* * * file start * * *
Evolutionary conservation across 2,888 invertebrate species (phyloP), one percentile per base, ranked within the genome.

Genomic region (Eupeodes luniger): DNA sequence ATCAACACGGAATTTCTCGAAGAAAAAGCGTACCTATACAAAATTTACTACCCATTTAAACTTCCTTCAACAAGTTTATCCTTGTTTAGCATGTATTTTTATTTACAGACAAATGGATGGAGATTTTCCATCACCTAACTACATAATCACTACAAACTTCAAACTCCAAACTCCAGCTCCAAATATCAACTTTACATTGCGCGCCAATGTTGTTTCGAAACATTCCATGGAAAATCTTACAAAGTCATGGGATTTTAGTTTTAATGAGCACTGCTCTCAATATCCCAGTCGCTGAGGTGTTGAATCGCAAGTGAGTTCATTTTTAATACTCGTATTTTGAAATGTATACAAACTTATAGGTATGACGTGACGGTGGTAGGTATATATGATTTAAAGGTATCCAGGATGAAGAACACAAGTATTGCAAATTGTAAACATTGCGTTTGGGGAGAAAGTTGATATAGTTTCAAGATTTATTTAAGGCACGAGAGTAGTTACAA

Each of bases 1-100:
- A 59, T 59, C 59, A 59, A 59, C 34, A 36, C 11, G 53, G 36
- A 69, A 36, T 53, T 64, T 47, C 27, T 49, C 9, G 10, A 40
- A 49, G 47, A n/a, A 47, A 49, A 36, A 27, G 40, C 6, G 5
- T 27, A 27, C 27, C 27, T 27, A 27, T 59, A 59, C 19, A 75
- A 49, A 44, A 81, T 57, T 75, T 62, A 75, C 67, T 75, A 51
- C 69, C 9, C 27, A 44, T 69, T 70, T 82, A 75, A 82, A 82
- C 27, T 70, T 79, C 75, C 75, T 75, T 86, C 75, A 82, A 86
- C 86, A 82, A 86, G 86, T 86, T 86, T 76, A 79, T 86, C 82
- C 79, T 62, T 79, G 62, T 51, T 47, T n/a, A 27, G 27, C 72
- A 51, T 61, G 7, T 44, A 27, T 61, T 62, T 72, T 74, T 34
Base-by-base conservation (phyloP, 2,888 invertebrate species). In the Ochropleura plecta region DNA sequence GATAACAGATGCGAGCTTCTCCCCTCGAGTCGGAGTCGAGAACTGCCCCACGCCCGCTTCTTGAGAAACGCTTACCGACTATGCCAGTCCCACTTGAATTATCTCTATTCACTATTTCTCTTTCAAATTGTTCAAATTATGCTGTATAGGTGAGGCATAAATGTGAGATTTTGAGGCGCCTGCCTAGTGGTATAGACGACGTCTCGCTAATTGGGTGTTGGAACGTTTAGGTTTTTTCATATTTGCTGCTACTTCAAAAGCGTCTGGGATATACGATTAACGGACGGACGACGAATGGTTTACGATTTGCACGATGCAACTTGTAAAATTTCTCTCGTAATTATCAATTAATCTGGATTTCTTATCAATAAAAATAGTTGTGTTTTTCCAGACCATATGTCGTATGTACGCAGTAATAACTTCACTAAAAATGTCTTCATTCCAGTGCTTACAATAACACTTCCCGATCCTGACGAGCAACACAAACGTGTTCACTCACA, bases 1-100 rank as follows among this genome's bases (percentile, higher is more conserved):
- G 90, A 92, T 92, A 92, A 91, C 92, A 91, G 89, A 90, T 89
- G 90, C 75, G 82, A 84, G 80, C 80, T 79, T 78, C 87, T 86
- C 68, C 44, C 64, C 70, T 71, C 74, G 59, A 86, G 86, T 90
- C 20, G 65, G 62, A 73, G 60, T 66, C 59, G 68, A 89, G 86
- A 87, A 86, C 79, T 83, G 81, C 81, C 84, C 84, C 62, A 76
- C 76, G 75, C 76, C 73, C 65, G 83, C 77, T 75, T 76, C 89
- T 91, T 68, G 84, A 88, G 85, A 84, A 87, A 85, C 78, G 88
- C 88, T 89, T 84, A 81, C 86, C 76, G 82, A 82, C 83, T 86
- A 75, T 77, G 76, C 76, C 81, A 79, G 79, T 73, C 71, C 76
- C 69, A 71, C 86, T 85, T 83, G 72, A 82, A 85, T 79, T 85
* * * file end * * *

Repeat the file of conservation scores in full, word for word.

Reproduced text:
Evolutionary conservation across 2,888 invertebrate species (phyloP), one percentile per base, ranked within the genome.

Genomic region (Eupeodes luniger): DNA sequence ATCAACACGGAATTTCTCGAAGAAAAAGCGTACCTATACAAAATTTACTACCCATTTAAACTTCCTTCAACAAGTTTATCCTTGTTTAGCATGTATTTTTATTTACAGACAAATGGATGGAGATTTTCCATCACCTAACTACATAATCACTACAAACTTCAAACTCCAAACTCCAGCTCCAAATATCAACTTTACATTGCGCGCCAATGTTGTTTCGAAACATTCCATGGAAAATCTTACAAAGTCATGGGATTTTAGTTTTAATGAGCACTGCTCTCAATATCCCAGTCGCTGAGGTGTTGAATCGCAAGTGAGTTCATTTTTAATACTCGTATTTTGAAATGTATACAAACTTATAGGTATGACGTGACGGTGGTAGGTATATATGATTTAAAGGTATCCAGGATGAAGAACACAAGTATTGCAAATTGTAAACATTGCGTTTGGGGAGAAAGTTGATATAGTTTCAAGATTTATTTAAGGCACGAGAGTAGTTACAA

Each of bases 1-100:
- A 59, T 59, C 59, A 59, A 59, C 34, A 36, C 11, G 53, G 36
- A 69, A 36, T 53, T 64, T 47, C 27, T 49, C 9, G 10, A 40
- A 49, G 47, A n/a, A 47, A 49, A 36, A 27, G 40, C 6, G 5
- T 27, A 27, C 27, C 27, T 27, A 27, T 59, A 59, C 19, A 75
- A 49, A 44, A 81, T 57, T 75, T 62, A 75, C 67, T 75, A 51
- C 69, C 9, C 27, A 44, T 69, T 70, T 82, A 75, A 82, A 82
- C 27, T 70, T 79, C 75, C 75, T 75, T 86, C 75, A 82, A 86
- C 86, A 82, A 86, G 86, T 86, T 86, T 76, A 79, T 86, C 82
- C 79, T 62, T 79, G 62, T 51, T 47, T n/a, A 27, G 27, C 72
- A 51, T 61, G 7, T 44, A 27, T 61, T 62, T 72, T 74, T 34
Base-by-base conservation (phyloP, 2,888 invertebrate species). In the Ochropleura plecta region DNA sequence GATAACAGATGCGAGCTTCTCCCCTCGAGTCGGAGTCGAGAACTGCCCCACGCCCGCTTCTTGAGAAACGCTTACCGACTATGCCAGTCCCACTTGAATTATCTCTATTCACTATTTCTCTTTCAAATTGTTCAAATTATGCTGTATAGGTGAGGCATAAATGTGAGATTTTGAGGCGCCTGCCTAGTGGTATAGACGACGTCTCGCTAATTGGGTGTTGGAACGTTTAGGTTTTTTCATATTTGCTGCTACTTCAAAAGCGTCTGGGATATACGATTAACGGACGGACGACGAATGGTTTACGATTTGCACGATGCAACTTGTAAAATTTCTCTCGTAATTATCAATTAATCTGGATTTCTTATCAATAAAAATAGTTGTGTTTTTCCAGACCATATGTCGTATGTACGCAGTAATAACTTCACTAAAAATGTCTTCATTCCAGTGCTTACAATAACACTTCCCGATCCTGACGAGCAACACAAACGTGTTCACTCACA, bases 1-100 rank as follows among this genome's bases (percentile, higher is more conserved):
- G 90, A 92, T 92, A 92, A 91, C 92, A 91, G 89, A 90, T 89
- G 90, C 75, G 82, A 84, G 80, C 80, T 79, T 78, C 87, T 86
- C 68, C 44, C 64, C 70, T 71, C 74, G 59, A 86, G 86, T 90
- C 20, G 65, G 62, A 73, G 60, T 66, C 59, G 68, A 89, G 86
- A 87, A 86, C 79, T 83, G 81, C 81, C 84, C 84, C 62, A 76
- C 76, G 75, C 76, C 73, C 65, G 83, C 77, T 75, T 76, C 89
- T 91, T 68, G 84, A 88, G 85, A 84, A 87, A 85, C 78, G 88
- C 88, T 89, T 84, A 81, C 86, C 76, G 82, A 82, C 83, T 86
- A 75, T 77, G 76, C 76, C 81, A 79, G 79, T 73, C 71, C 76
- C 69, A 71, C 86, T 85, T 83, G 72, A 82, A 85, T 79, T 85